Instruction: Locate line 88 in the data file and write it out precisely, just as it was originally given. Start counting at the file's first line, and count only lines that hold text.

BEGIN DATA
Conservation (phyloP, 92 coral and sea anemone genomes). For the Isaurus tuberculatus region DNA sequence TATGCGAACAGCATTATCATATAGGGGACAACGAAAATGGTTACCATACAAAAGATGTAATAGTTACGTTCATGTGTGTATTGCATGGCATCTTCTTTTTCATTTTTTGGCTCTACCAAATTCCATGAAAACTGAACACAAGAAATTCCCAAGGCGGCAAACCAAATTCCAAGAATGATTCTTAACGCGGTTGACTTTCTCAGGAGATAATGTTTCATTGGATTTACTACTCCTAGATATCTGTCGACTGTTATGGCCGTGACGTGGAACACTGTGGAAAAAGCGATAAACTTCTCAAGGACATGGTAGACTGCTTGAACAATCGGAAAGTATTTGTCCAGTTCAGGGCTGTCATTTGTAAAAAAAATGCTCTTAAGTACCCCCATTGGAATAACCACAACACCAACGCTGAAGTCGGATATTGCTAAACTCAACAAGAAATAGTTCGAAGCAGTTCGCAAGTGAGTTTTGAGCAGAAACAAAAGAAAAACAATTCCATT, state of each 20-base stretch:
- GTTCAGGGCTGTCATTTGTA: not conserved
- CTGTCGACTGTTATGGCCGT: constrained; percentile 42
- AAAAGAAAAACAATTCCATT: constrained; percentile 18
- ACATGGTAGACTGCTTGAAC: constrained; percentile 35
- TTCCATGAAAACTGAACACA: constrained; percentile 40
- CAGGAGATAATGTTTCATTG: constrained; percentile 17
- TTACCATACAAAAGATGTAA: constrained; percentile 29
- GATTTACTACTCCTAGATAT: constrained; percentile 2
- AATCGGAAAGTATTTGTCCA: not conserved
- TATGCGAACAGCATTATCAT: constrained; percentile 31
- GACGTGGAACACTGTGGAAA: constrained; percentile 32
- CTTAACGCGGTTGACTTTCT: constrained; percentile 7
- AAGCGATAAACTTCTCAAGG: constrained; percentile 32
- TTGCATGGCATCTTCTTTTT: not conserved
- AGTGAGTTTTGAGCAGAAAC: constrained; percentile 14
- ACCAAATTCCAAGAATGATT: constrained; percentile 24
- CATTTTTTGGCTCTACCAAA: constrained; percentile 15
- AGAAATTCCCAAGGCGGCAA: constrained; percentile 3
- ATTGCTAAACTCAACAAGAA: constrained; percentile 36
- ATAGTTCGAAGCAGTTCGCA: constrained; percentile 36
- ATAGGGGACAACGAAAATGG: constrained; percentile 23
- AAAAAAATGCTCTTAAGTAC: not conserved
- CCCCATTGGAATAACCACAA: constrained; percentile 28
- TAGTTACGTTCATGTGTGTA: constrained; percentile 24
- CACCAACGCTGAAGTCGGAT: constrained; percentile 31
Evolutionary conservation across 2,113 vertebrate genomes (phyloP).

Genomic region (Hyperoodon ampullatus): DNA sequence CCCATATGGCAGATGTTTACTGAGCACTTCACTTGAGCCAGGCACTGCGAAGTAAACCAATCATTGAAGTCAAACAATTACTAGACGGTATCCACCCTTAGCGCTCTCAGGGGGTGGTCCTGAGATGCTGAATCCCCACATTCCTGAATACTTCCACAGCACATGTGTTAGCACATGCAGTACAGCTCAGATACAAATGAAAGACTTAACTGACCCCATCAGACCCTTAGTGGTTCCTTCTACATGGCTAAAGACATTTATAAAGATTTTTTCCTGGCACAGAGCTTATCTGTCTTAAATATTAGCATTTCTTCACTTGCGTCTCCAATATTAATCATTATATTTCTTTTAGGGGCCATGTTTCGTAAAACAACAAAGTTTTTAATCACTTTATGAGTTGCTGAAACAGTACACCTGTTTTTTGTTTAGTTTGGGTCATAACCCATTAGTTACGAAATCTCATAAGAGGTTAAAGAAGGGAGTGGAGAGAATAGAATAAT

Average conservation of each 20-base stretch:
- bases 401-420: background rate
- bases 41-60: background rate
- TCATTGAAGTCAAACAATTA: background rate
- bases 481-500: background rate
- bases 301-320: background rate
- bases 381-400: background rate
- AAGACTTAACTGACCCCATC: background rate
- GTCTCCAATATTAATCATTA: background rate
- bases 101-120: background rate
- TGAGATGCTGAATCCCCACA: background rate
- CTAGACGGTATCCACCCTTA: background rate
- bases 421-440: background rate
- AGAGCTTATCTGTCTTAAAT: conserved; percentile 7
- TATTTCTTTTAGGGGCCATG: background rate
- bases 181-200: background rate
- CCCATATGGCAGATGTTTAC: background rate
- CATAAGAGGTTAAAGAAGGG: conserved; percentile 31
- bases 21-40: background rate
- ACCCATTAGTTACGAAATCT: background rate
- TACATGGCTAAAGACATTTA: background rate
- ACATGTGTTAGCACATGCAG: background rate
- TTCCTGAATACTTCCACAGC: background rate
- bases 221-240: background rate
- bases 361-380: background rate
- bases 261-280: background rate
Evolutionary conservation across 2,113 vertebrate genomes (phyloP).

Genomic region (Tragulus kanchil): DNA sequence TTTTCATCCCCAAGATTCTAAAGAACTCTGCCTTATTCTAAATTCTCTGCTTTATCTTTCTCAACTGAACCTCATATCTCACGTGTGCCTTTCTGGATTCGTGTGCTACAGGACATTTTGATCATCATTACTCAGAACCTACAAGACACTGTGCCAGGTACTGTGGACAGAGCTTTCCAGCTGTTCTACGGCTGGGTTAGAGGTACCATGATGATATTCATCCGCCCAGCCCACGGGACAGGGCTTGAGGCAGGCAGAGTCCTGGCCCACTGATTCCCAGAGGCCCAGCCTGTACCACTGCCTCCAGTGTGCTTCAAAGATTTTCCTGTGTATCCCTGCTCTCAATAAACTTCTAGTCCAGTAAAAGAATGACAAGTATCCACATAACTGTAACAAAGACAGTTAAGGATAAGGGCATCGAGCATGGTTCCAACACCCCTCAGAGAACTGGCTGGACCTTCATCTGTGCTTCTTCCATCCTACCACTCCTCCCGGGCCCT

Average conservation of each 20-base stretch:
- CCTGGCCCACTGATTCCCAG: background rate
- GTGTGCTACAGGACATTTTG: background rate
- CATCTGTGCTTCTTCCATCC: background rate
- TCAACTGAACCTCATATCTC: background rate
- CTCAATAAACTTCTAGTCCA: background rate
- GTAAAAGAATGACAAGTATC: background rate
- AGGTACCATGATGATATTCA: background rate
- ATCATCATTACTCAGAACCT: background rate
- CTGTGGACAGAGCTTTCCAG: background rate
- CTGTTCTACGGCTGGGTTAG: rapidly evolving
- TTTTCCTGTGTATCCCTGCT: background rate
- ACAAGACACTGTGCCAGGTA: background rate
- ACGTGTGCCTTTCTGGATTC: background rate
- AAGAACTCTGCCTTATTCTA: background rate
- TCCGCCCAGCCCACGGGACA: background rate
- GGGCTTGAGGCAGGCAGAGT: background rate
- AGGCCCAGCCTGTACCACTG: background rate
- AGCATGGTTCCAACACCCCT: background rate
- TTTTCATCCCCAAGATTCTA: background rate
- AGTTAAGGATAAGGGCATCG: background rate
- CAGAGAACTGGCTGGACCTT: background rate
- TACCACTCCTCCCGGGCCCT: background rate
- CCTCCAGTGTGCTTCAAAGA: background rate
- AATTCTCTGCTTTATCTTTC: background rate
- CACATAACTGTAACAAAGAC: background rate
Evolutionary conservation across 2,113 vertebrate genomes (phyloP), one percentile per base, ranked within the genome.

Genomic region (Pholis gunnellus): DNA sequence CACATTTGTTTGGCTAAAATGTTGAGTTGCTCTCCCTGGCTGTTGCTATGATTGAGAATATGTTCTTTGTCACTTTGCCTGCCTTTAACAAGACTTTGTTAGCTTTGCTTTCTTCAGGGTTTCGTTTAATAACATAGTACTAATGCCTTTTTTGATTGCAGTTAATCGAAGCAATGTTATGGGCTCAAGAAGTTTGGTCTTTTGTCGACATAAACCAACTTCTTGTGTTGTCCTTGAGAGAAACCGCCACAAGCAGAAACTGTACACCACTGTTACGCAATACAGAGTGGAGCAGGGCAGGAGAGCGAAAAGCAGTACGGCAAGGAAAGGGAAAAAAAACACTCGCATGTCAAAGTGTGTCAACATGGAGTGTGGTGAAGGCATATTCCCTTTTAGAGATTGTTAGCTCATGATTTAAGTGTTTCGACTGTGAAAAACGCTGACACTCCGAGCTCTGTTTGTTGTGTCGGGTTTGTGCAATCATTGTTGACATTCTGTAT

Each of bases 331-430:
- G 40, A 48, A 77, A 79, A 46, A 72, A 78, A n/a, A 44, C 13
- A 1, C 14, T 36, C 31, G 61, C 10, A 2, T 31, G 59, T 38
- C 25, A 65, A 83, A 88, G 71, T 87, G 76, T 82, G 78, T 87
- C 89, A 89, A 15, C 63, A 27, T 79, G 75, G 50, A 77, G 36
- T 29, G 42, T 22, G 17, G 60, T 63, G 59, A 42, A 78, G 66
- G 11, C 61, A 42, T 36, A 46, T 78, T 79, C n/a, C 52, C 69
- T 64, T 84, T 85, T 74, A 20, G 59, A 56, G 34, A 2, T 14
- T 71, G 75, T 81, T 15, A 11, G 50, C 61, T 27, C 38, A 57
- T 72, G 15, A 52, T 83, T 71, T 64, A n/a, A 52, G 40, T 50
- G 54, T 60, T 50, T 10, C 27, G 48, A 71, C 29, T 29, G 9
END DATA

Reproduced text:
- C 25, A 65, A 83, A 88, G 71, T 87, G 76, T 82, G 78, T 87